On Thursday, after me leaving on Sunday, she went out with one of her "fun" friends (during the summer her friend selection became much more narrow to escaping the house, drinking, and just "I need to go out"). They went to a local bar, and she drank excessively.
Ultimately she had an ONS with someone she didn't know. Her friend drove her to the place...
Here's my questions (sorry for the long post):
1. She cannot remember all the details from the night. She remembers meeting the guy at the bar, but only vaguely. She only has some broad details and doesn't remember leaving the bar or how they got to where they were going (not in any real detail). When she got there she remembers seeing the guy waiting outside for her and her next clear memories was the end. But it's all mashed up. I know some of this was the alcohol but she claims she didn't "feel like herself" and it "wasn't her". Is that possible for a bipolar, when in a manic episode, to black out like that? To have memories collide?
2. Is it possible to separate the actions of the person and the disease?
3. Everyone who I have spoken to, that are close to myself and my wife, who know about what happened all say "That is absolutely shocking - she's not that person at all". We have now detailed times of hypomania over the past 5 years. Could she have had a mixed episode which accounts for the gaps in memory or general out of character behavior?
4. Last, what do I do, as the BS, to confront the demons of what happened and the W that I love so very much? I know her and I know what happened isn't who or what she is (full disclosure, she was a virgin when I dated her). She's never been with anyone other than me and never did anything similar to this in her life.
I dunno - I thought I'd ask other BP spouses and folks to see what your thoughts are... or at least to help me understand what I have to look forward to with a BP spouse and any suggestions.
Attempting to put the pieces together.
Just_hurt, welcome aboard. Just a quick concurrence, I feel like I have two husbands at times as well..Dr. Jekyll & Mr Hyde. Will report back later when I have more news. Hang in there everyone. Oh and one last thing...as soon as you see the mania peeking it's head around the corner, act on it asap. Odds are things are going to keep escalating, & not going to get better.
Has your wife found a Dr.? She needs to be evaluated and begin treatment if you are trying to R. BP doesn't go away on it's own and tends to worsen with age. I hope she is getting the help she needs and you will be able to work on your R. Until she's stable it will be difficult to sort out what happened due to mania and what might have been other triggers.
Keep reading and posting it does help to get it all out.
She is seeing a therapist and has been placed on medication (positive diagnosis - we also work on a time line where we could see starts and stops of her mania and depression... it just steadily got worse but it was so subtle...).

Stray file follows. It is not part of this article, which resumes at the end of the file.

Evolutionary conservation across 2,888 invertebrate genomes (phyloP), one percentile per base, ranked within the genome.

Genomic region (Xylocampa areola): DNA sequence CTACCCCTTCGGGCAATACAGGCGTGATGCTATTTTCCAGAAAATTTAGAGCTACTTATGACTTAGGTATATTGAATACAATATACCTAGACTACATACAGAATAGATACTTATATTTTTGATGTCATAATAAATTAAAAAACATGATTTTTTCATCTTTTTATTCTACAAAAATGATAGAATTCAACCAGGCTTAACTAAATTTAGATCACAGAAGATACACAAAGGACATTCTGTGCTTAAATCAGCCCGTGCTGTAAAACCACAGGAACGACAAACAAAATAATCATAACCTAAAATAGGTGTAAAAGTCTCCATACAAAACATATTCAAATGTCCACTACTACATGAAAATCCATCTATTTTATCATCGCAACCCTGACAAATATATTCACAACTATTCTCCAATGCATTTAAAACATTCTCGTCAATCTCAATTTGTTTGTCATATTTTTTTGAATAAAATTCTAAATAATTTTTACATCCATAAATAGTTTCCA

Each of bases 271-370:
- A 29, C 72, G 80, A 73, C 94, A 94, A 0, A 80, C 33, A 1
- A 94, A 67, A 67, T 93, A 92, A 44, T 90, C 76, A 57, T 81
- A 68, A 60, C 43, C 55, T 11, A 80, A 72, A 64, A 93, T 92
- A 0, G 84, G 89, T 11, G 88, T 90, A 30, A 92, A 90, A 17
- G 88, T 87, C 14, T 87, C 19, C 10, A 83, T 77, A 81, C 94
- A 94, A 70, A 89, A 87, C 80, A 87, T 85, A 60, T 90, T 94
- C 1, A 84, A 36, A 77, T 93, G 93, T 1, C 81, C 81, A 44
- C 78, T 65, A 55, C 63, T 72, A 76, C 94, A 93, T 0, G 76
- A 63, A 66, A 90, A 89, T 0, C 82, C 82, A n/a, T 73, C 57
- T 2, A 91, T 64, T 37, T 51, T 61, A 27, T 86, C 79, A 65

She is a very loving and caring and responsible person. She has NEVER done anything like this - not even NEAR. She still has only patchy memories of the actual event. She can recall the ending and some blurry images but feeling "detached" and like she was "raping herself".
I don't know. It is very hard to process the diagnosis coupled with the A. I feel like she could have prevented it but I've known her for over a decade and I know how things can get for her (and I was not around to help). She has combated debilitating depression which is what we have ALWAYS looked for. She has hypersexuality at times but typically that ends with her just yelling at me because I won't "put out" (aren't guys ALWAYS horny! Am I that ugly??)
Anyways - im a bit lost and confused right now. We are trying to get through this. I know she did not WANT this to happen though it DID. She's remorseful and truthful and has done all I have asked (even when it frustrated her to relive things she can't exactly remember).
Now that we know what to look for I am hoping we can put this behind us as a combination of poor judgment, alcohol, and her condition (which had been building for years).
She has sworn of alcohol and is has returned to therapy. The road is long but going....
I would like to follow up with this on something I wrote...
I am a husband. A Father. I am married. She is the mother of my Sons. She is my Wife. She has Bipolar Disorder.
She has Bipolar Disorder. She is mentally ill. My wife. The mother of our children. Has Bipolar Disorder.
We have been married for 9 years and have known each other for even longer. We have been each others friend. Best friend. First lover and last lover. We have been humble parents and doubting parents. We have seen loss. We have seen joy. We have watched others fail while we ourselves failed. We have succeeded in spite of our odds and as a result of those odds. We have been husband and wife.